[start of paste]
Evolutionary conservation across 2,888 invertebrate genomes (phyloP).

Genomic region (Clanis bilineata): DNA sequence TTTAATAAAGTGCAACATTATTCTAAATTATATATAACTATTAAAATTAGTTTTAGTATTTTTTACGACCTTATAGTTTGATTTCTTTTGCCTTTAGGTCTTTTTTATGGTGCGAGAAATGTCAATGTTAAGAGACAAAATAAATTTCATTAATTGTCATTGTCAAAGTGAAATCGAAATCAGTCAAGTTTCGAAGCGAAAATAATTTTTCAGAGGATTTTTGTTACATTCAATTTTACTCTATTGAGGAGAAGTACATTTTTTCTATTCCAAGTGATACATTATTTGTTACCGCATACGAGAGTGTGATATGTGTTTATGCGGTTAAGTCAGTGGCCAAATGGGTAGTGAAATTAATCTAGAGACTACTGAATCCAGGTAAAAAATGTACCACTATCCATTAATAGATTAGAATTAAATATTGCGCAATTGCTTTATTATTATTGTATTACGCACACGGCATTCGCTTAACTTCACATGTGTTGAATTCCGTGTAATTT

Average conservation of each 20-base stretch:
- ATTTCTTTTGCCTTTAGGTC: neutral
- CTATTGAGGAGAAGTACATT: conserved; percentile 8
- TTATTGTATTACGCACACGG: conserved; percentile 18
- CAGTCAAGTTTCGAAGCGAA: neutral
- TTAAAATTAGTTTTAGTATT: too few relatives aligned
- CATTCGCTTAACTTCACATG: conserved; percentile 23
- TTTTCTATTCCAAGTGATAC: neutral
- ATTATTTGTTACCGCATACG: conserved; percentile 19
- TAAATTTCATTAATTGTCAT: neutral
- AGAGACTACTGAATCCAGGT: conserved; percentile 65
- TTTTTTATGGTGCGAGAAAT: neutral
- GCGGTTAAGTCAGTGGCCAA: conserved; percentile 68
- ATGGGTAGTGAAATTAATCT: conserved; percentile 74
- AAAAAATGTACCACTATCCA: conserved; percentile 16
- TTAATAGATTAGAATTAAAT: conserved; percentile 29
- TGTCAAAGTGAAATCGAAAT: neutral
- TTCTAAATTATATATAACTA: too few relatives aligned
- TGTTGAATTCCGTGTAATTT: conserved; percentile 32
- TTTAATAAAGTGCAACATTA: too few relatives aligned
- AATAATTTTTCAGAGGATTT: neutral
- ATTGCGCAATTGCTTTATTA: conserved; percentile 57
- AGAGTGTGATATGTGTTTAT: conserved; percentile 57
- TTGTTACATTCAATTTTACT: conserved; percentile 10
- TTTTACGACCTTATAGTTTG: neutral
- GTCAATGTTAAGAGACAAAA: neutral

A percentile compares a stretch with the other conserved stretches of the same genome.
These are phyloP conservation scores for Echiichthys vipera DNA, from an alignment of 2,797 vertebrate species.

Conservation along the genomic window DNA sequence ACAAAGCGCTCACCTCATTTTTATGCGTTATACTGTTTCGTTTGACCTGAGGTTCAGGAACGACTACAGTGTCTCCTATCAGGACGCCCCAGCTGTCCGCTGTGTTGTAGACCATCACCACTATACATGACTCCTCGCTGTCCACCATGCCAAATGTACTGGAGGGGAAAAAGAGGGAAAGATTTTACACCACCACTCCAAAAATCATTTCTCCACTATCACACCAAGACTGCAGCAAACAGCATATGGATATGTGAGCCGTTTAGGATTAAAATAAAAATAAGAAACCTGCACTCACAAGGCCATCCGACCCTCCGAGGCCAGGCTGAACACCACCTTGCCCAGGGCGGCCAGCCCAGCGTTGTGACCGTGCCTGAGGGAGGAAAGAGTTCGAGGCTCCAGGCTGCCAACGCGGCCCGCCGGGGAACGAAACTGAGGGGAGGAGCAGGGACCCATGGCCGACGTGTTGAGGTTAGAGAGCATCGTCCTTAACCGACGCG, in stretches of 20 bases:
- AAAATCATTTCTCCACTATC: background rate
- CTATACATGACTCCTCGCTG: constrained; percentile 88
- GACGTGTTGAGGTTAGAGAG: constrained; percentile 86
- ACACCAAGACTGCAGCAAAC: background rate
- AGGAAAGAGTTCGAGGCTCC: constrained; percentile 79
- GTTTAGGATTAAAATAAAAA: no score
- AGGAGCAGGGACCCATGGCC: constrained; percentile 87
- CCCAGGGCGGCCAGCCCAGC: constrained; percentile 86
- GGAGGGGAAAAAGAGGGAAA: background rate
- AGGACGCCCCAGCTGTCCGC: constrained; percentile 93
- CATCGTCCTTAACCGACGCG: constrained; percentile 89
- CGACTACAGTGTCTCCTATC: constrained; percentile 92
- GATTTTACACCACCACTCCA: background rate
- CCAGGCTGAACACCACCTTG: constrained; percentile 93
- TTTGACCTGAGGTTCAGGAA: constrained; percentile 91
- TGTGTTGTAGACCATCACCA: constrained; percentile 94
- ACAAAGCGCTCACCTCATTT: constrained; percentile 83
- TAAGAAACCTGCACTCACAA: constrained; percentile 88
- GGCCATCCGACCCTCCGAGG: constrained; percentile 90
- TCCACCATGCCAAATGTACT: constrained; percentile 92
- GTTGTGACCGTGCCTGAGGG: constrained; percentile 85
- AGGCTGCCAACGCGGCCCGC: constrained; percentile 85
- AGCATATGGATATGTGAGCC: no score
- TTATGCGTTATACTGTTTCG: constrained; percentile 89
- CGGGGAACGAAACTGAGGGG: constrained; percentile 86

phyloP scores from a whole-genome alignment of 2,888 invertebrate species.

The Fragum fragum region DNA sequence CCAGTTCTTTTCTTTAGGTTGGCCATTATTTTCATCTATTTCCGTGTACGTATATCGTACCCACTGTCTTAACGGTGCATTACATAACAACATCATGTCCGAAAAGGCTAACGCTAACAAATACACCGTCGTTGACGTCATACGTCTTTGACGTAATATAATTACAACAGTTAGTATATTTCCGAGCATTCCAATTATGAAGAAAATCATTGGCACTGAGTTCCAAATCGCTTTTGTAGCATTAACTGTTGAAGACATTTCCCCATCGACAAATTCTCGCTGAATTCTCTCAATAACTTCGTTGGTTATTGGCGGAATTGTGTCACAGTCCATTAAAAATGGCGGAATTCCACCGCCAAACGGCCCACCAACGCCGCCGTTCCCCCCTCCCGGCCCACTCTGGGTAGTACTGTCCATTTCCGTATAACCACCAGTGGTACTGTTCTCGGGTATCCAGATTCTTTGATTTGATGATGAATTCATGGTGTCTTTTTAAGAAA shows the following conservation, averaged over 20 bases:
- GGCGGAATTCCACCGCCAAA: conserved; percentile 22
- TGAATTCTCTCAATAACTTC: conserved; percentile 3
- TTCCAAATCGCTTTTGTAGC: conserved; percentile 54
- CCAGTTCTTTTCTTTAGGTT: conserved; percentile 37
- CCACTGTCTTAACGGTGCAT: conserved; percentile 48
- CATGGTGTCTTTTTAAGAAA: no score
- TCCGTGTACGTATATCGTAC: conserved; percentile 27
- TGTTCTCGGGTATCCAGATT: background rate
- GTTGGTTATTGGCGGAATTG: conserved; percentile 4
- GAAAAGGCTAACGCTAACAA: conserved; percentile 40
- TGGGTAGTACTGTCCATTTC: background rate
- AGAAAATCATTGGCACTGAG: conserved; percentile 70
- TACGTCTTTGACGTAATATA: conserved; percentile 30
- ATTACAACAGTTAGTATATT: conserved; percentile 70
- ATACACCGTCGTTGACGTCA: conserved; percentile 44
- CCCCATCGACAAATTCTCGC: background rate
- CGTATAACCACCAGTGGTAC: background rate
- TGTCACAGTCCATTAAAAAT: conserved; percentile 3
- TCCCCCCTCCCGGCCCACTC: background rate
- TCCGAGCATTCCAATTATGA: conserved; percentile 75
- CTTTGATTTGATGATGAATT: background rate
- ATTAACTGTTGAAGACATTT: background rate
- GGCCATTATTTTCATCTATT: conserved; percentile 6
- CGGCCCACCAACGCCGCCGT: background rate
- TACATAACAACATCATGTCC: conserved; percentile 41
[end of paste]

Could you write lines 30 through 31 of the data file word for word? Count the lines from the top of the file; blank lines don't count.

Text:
These are phyloP conservation scores for Echiichthys vipera DNA, from an alignment of 2,797 vertebrate species.

Conservation along the genomic window DNA sequence ACAAAGCGCTCACCTCATTTTTATGCGTTATACTGTTTCGTTTGACCTGAGGTTCAGGAACGACTACAGTGTCTCCTATCAGGACGCCCCAGCTGTCCGCTGTGTTGTAGACCATCACCACTATACATGACTCCTCGCTGTCCACCATGCCAAATGTACTGGAGGGGAAAAAGAGGGAAAGATTTTACACCACCACTCCAAAAATCATTTCTCCACTATCACACCAAGACTGCAGCAAACAGCATATGGATATGTGAGCCGTTTAGGATTAAAATAAAAATAAGAAACCTGCACTCACAAGGCCATCCGACCCTCCGAGGCCAGGCTGAACACCACCTTGCCCAGGGCGGCCAGCCCAGCGTTGTGACCGTGCCTGAGGGAGGAAAGAGTTCGAGGCTCCAGGCTGCCAACGCGGCCCGCCGGGGAACGAAACTGAGGGGAGGAGCAGGGACCCATGGCCGACGTGTTGAGGTTAGAGAGCATCGTCCTTAACCGACGCG, in stretches of 20 bases: